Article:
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List Of Contents | Contents of The Vicomte de Bragelonne, by Alexandre Dumas, Pere
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Perhaps the alteration was caused by the cancer which had begun to
consume her breast.  "Yes, madame," said the king; "yes, M. de Mazarin is
very ill."

"And it would be a great loss to the kingdom if God were to summon his
eminence away.  Is not that your opinion as well as mine, my son?" said
the queen.

"Yes, madame; yes, certainly, it would be a great loss for the kingdom,"
said Louis, coloring; "but the peril does not seem to me to be so great;
besides, the cardinal is still young."  The king had scarcely ceased
speaking when an usher lifted the tapestry, and stood with a paper in his
hand, waiting for the king to speak to him.

"What have you there?" asked the king.

"A message from M. de Mazarin," replied the usher.

"Give it to me," said the king; and he took the paper.  But at the moment
he was about to open it, there was a great noise in the gallery, the ante-
chamber, and the court.

"Ah, ah," said Louis XIV., who doubtless knew the meaning of that triple
noise.  "How could I say there was but one king in France!  I was
mistaken, there are two."

As he spoke or thought thus, the door opened, and the superintendent of
finances, Fouquet, appeared before his nominal master.  It was he who
made the noise in the ante-chamber, it was his horse that made the noise
in the courtyard.  In addition to all this, a loud murmur was heard along
his passage, which did not die away till some time after he had passed.
It was this murmur which Louis XIV. regretted so deeply not hearing as he
passed, and dying away behind him.

"He is not precisely a king, as you fancy," said Anne of Austria to her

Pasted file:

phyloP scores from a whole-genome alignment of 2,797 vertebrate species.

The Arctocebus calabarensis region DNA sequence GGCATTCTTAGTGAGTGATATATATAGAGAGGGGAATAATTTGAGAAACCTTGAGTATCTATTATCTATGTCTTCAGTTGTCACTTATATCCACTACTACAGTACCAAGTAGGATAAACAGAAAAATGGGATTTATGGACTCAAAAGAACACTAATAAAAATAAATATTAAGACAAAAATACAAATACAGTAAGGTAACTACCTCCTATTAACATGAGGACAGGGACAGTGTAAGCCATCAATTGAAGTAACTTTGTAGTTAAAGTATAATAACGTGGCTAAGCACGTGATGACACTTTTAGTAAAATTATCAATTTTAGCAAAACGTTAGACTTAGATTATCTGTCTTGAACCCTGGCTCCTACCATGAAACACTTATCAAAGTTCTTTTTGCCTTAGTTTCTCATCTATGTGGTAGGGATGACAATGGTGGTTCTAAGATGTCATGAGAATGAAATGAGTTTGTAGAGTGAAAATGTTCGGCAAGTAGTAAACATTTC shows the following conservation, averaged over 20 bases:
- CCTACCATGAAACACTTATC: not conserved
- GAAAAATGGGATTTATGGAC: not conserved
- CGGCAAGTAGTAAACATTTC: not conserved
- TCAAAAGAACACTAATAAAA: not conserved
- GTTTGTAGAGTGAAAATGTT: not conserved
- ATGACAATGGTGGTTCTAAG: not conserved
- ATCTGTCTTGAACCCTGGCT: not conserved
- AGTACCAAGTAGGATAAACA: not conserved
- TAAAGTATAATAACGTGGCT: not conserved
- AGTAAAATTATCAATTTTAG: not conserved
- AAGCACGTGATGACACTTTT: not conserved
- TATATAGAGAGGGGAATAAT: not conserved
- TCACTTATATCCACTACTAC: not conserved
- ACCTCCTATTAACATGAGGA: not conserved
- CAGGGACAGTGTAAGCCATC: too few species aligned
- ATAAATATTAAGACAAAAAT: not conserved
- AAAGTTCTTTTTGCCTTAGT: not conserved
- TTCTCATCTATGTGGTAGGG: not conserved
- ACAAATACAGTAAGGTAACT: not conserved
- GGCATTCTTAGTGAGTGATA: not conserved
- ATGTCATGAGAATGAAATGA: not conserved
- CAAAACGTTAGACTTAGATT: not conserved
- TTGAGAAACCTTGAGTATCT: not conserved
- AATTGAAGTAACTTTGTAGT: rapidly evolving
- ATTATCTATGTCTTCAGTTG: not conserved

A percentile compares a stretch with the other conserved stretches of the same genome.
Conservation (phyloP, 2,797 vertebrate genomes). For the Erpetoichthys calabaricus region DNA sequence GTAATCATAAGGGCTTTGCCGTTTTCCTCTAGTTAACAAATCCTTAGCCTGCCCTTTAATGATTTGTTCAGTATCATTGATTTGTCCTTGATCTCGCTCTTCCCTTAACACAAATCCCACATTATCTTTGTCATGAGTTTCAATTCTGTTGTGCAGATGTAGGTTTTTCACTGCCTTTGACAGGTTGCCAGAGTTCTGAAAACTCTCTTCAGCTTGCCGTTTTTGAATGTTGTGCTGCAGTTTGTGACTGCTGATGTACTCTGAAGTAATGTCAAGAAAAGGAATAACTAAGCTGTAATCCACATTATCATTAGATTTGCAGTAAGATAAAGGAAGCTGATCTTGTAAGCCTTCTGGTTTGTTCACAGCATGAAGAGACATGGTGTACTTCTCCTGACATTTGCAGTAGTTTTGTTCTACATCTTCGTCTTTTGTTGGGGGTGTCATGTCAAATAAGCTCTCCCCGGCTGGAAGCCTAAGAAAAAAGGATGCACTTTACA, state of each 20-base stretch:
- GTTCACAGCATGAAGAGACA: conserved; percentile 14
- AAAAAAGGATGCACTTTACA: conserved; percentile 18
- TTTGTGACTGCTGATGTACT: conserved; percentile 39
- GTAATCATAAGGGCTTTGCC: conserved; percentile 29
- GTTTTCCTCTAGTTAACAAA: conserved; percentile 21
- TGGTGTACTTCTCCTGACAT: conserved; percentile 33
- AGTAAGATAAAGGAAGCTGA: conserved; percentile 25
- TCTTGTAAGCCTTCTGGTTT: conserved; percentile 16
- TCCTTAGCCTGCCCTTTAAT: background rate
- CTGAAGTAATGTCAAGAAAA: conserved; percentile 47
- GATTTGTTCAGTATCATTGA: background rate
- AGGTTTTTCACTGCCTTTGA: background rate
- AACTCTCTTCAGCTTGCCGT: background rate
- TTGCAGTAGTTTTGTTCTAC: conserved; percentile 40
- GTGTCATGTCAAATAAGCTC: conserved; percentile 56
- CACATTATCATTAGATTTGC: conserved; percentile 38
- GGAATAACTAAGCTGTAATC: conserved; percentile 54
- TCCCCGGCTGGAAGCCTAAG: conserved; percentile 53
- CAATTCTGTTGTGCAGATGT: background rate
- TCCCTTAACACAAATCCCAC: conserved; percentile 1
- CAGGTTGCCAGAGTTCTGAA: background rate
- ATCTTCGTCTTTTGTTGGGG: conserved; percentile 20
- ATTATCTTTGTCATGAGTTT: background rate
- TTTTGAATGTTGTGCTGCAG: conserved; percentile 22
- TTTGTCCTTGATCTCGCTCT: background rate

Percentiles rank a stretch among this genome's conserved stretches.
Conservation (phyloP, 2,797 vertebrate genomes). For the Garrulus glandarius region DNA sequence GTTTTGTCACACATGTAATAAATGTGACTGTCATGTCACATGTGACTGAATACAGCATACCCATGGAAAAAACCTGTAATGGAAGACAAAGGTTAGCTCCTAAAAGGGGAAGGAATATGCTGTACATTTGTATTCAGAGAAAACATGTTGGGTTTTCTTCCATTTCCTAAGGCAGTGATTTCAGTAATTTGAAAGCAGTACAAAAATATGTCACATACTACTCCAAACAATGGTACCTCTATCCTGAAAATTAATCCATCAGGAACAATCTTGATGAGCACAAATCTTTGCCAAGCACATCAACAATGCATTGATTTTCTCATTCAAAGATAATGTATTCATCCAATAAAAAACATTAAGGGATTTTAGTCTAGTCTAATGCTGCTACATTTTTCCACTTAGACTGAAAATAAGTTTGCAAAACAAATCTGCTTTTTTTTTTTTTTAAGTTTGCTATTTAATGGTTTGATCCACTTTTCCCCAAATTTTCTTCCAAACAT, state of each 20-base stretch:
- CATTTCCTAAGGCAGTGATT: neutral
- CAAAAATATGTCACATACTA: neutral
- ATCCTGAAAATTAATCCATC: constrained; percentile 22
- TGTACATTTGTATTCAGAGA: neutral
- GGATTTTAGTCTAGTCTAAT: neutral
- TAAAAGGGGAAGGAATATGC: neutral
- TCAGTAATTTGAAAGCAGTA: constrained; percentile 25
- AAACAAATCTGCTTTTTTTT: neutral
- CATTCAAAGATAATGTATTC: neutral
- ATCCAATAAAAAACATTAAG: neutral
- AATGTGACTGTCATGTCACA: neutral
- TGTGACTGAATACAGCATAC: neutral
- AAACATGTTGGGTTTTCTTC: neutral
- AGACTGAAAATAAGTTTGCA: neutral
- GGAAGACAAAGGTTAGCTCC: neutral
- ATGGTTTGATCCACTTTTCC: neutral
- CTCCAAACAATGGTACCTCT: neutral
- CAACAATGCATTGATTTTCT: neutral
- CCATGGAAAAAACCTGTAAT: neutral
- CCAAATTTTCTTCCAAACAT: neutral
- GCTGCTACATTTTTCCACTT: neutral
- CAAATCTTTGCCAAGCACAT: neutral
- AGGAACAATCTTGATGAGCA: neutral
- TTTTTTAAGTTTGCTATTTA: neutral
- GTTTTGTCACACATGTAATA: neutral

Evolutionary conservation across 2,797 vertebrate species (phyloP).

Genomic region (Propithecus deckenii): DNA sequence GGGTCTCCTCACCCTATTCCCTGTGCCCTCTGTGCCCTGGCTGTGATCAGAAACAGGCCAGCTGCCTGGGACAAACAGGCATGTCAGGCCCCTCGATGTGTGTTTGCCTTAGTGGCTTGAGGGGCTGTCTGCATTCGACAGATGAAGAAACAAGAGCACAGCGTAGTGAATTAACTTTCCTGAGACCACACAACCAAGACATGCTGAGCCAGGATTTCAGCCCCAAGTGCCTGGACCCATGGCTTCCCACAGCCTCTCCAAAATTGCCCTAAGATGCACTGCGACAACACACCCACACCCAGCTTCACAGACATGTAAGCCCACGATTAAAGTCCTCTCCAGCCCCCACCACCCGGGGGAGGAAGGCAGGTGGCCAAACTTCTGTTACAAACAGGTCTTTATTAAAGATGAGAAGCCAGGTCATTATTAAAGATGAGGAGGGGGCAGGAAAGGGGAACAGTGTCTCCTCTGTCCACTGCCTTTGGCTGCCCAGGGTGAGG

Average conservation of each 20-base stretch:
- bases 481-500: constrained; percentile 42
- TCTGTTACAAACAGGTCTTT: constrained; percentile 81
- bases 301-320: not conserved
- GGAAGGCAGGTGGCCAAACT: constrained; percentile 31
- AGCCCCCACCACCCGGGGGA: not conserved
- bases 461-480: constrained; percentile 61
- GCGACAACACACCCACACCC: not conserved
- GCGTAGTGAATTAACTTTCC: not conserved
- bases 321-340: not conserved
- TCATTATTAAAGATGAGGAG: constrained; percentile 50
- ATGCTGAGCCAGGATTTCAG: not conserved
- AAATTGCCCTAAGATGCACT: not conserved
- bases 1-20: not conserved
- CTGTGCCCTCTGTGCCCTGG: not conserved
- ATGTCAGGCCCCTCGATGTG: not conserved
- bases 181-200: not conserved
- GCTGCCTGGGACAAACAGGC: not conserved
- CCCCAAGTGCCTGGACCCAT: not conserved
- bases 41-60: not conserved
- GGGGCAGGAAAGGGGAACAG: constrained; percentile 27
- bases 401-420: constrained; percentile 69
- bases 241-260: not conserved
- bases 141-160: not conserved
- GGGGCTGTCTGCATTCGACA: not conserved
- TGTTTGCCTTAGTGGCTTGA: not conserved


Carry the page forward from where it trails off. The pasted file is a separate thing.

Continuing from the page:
son; "he is only a man who is much too rich - that is all."

Whilst saying these words, a bitter feeling gave to these words of the
queen a most hateful expression; whereas the brow of the king, calm and
self-possessed, on the contrary, was without the slightest wrinkle.  He
nodded, therefore, familiarly to Fouquet, whilst he continued to unfold
the paper given to him by the usher.  Fouquet perceived this movement,
and with a politeness at once easy and respectful, advanced towards the
queen, so as not to disturb the king.  Louis had opened the paper, and
yet he did not read it.  He listened to Fouquet paying the most charming
compliments to the queen upon her hand and arm.  Anne of Austria's frown
relaxed a little, she even almost smiled.  Fouquet perceived that the
king, instead of reading, was looking at him; he turned half round,
therefore, and while continuing his conversation with the queen, faced
the king.

"You know, Monsieur Fouquet," said Louis, "how ill M. Mazarin is?"

"Yes, sire, I know that," said Fouquet; "in fact, he is very ill.  I was
at my country-house of Vaux when the news reached me; and the affair
seemed so pressing that I left at once."

"You left Vaux this evening, monsieur?"

"An hour and a half ago, yes, your majesty," said Fouquet, consulting a
watch, richly ornamented with diamonds.

"An hour and a half!" said the king, still able to restrain his anger,
but not to conceal his astonishment.

"I understand you, sire.  Your majesty doubts my word, and you have
reason to do so; but I have really come in that time, though it is
wonderful!  I received from England three pairs of very fast horses, as I